In May, China approved the $18 billion acquisition of Toshiba's memory chip business by a group led by U.S.-based Bain Capital and South Korean chipmaker SK Hynix, ruling that the purchase did not violate local antitrust rules.
By the end of July, the mood in Beijing had changed. Chinese antitrust regulators failed to rule on U.S.-based chipmaker Qualcomm's $44 billion bid to buy NXP Semiconductors, a Dutch rival, which had been two years in the making, before the deadline for a deal expired.
In public, no Chinese official has blamed the current bout of trade frictions with the U.S. for the failure to come to a decision, which forced Qualcomm to abandon its bid. But it was hard not to attribute the inaction to anything else.
August marks the 10th anniversary of the introduction of what was supposed to be a technocratic and professional antitrust regime in China, replacing a more murky, unpredictable and politically-driven decision-making framework. The regime gives Beijing the right to determine whether any merger or acquisition anywhere in the world could lead to arbitrary or discriminatory behavior in its market, as long as the companies concerned do business in China.
That can involve unpredictable judgments about product pricing and royalties, or lead to the withdrawal of crucial licenses and patents. Nevertheless, the new system was accompanied by hopes that it would be apolitical, and that it would mark a shift to a more level playing field in which rules would apply equally to local and foreign companies.
Instead, antitrust judgments quickly indicated that the new system was largely intended to benefit local companies by using China's huge market as leverage for conditions on foreign companies seeking access. In the face of growing protectionism in the U.S., that practice has become far more blatant. "They have used antitrust as a tool to impose market conditions or to say that prices are too high, for example -- whether for technology or for drugs," said a lawyer working for a U.K. law firm in Hong Kong.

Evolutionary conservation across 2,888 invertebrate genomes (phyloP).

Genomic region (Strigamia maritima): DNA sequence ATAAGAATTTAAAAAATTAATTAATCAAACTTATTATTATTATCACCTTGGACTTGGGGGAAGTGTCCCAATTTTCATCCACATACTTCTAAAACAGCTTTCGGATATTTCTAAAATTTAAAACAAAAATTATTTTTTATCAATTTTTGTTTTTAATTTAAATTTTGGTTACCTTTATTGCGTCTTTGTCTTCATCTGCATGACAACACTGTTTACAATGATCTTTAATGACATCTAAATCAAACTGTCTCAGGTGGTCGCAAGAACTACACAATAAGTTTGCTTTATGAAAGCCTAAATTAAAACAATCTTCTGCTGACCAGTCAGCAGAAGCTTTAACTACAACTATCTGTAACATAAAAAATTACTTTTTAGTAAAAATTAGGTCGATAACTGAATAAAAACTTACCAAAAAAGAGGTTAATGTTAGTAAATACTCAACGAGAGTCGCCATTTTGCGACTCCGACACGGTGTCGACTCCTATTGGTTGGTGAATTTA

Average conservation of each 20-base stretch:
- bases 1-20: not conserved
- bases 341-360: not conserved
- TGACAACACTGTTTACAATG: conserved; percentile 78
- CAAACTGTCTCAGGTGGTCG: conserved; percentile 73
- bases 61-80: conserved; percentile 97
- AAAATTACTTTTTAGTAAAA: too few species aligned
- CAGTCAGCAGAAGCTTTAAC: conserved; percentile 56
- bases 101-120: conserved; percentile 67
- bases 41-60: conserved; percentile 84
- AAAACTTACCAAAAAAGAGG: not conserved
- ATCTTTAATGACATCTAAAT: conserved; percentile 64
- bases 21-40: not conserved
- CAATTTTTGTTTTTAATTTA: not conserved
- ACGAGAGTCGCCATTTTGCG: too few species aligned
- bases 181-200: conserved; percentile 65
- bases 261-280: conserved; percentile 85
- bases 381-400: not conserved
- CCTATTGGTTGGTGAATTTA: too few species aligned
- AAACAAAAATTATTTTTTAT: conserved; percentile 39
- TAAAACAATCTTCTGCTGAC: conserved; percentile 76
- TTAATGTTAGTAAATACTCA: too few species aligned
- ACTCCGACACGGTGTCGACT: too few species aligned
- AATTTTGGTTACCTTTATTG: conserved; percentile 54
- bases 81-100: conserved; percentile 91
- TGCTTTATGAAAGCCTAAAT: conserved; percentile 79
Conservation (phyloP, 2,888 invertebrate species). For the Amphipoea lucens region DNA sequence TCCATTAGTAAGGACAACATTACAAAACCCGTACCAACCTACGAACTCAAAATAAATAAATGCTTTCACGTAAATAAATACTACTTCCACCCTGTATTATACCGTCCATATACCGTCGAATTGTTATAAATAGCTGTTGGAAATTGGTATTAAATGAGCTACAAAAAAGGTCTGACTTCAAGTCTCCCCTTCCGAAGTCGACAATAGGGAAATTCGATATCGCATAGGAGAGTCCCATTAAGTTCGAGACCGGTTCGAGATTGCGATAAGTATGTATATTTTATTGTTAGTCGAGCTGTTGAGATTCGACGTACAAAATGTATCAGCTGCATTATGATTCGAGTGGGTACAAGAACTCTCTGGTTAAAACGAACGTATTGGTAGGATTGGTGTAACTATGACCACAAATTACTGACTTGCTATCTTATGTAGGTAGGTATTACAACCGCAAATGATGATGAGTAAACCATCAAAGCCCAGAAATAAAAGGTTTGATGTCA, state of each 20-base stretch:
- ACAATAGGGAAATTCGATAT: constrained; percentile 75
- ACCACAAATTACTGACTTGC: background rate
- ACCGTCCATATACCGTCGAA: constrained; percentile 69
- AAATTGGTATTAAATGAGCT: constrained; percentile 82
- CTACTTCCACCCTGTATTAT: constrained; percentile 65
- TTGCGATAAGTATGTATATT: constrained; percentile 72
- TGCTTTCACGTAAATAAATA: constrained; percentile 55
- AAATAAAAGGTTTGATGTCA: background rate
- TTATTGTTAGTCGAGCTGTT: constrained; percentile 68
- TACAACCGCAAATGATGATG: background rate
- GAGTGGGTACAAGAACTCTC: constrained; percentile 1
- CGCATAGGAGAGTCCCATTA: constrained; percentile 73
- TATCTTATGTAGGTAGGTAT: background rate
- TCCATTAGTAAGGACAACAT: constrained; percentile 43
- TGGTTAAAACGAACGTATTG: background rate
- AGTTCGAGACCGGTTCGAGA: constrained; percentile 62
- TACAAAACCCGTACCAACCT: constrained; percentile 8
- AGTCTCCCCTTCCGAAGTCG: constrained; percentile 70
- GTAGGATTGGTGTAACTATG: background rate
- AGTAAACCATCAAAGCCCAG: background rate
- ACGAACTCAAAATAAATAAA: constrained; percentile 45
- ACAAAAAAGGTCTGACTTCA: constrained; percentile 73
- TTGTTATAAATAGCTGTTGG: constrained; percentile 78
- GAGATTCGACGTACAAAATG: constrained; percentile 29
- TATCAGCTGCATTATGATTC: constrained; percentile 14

Even in times of more stable international relations China's antitrust regime was always likely to err on the side of self-interest. Now, the three agencies involved -- the Ministry of Commerce, the National Development and Reform Commission and the State Administration for Industry and Commerce -- are likely to feel obliged to do so. "Sometimes, Beijing has its hands tied," said a Beijing-based local lawyer involved in handling antitrust cases. "The government needs to be sensitive to the hot-headed rhetoric of social media and public opinion."
The contrasting fates of the SK Hynix and Qualcomm transactions provide strong evidence that the growing tensions between China and the U.S. are flowing through into the antitrust regime. Originally, Beijing was expected to rule on the Toshiba sale on March 23, local time. But that was March 22 in Washington, the day that U.S. President Donald Trump signaled his willingness to fight a trade war with China. The decision was postponed.
By May, China was hopeful that cross-Pacific relations would not deteriorate further, and decided to approve the deal. Its assent followed assurances that Chinese companies such as Huawei and Lenovo -- big buyers of Toshiba's memory chips -- would continue to be able to purchase them, said the Beijing lawyer, who has direct knowledge of the matter. It is a measure of how wrong Beijing's initial optimism was that it then allowed the Qualcomm deal to die.
Qualcomm has been particularly unfortunate when it comes to China, precisely because it is so important to mainland firms. Indeed, it has relied on the Chinese market for about half its revenues. Three years ago, China's NDRC levied a fine of almost $1 billion on Qualcomm after accusing it of abusing its dominant position by combining more and less essential patents in a single package that clients were forced to purchase in its entirety. The case was brought by Mobile China Alliance, representing the cell phone industry and the Internet Society of China, Hong Kong lawyers believe.